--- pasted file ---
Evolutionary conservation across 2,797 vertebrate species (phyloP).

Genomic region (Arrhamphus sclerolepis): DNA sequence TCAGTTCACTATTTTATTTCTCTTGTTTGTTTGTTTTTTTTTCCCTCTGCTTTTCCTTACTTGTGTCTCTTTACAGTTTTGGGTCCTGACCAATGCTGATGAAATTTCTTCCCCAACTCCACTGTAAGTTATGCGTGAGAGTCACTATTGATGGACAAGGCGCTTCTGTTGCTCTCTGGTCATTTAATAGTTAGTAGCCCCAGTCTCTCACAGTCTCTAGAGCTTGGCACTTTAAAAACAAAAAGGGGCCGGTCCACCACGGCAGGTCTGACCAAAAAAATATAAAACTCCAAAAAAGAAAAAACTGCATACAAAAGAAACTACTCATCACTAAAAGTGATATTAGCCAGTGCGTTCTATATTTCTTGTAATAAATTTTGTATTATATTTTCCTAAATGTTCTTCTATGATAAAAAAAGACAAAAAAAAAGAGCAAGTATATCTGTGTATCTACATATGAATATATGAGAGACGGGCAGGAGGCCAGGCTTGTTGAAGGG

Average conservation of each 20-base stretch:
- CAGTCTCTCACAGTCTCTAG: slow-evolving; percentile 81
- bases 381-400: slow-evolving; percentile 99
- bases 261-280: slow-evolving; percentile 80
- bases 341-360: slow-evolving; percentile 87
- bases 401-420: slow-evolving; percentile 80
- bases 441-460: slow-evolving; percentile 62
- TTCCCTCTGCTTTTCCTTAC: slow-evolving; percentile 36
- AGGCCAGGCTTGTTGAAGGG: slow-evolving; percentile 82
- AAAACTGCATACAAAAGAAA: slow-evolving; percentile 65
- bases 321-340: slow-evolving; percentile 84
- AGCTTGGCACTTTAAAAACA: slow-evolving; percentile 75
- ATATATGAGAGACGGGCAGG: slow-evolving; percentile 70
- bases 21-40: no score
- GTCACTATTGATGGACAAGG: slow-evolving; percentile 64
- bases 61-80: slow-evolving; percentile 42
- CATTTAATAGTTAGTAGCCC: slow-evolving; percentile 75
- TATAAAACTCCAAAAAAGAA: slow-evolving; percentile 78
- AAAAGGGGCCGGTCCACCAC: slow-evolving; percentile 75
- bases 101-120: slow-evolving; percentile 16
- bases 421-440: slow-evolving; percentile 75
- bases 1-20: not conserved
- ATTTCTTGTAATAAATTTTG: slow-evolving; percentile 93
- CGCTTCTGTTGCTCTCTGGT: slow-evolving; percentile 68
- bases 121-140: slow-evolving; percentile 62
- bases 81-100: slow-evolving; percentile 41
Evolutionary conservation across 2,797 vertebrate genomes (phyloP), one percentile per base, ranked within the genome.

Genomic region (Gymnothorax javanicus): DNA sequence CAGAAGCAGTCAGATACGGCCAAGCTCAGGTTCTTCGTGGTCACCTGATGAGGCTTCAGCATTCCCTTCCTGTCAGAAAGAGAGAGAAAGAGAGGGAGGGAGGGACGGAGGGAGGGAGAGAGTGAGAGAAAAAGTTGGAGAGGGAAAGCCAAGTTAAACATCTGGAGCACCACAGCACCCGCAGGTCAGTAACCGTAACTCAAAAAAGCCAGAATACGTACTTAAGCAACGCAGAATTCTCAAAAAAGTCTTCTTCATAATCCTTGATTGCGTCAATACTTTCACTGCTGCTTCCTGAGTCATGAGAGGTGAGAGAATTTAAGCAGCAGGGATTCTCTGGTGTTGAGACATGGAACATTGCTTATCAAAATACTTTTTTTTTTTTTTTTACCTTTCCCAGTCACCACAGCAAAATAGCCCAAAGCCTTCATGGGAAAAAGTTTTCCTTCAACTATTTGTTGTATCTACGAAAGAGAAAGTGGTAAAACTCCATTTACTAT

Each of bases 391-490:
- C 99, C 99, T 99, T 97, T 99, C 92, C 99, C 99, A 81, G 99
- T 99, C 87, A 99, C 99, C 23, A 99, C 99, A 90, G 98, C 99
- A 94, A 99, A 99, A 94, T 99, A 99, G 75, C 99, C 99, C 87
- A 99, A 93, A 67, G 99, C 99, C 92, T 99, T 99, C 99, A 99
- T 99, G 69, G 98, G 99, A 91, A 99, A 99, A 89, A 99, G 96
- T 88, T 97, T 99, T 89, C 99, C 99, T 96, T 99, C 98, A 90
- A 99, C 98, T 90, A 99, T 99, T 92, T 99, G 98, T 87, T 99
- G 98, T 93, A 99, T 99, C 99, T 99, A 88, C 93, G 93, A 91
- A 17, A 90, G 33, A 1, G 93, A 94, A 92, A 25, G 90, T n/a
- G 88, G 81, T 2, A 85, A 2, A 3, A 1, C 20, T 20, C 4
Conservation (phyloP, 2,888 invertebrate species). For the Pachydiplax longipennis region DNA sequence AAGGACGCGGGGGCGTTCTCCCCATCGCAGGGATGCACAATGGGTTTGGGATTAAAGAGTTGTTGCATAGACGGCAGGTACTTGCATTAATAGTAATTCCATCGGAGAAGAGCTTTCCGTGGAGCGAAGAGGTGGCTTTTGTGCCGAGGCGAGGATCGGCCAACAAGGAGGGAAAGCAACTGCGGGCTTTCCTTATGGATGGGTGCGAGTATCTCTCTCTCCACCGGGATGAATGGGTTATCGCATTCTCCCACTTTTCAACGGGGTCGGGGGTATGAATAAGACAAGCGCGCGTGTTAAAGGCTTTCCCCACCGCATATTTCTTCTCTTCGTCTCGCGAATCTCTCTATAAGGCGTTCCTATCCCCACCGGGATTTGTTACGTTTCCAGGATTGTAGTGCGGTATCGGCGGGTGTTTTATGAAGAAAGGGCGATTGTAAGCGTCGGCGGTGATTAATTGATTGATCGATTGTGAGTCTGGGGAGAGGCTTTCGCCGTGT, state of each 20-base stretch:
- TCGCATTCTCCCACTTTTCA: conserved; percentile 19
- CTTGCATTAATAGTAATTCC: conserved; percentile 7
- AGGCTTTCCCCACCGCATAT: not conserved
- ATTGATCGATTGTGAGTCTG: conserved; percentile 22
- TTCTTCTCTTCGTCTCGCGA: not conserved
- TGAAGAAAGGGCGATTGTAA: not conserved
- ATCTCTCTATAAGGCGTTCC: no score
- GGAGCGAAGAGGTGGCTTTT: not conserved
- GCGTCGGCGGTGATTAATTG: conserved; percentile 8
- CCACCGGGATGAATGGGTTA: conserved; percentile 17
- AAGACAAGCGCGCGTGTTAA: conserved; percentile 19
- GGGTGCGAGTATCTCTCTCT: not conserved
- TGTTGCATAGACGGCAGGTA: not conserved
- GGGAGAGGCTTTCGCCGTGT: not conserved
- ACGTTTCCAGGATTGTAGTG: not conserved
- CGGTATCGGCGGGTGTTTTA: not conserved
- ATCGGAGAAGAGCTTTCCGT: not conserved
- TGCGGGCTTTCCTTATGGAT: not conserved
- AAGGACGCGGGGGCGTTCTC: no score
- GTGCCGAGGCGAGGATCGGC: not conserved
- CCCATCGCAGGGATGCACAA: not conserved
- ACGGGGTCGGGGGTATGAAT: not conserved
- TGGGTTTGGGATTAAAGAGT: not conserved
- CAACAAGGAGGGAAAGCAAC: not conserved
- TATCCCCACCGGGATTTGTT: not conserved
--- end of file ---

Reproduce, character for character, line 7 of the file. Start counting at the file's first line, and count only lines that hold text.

- bases 341-360: slow-evolving; percentile 87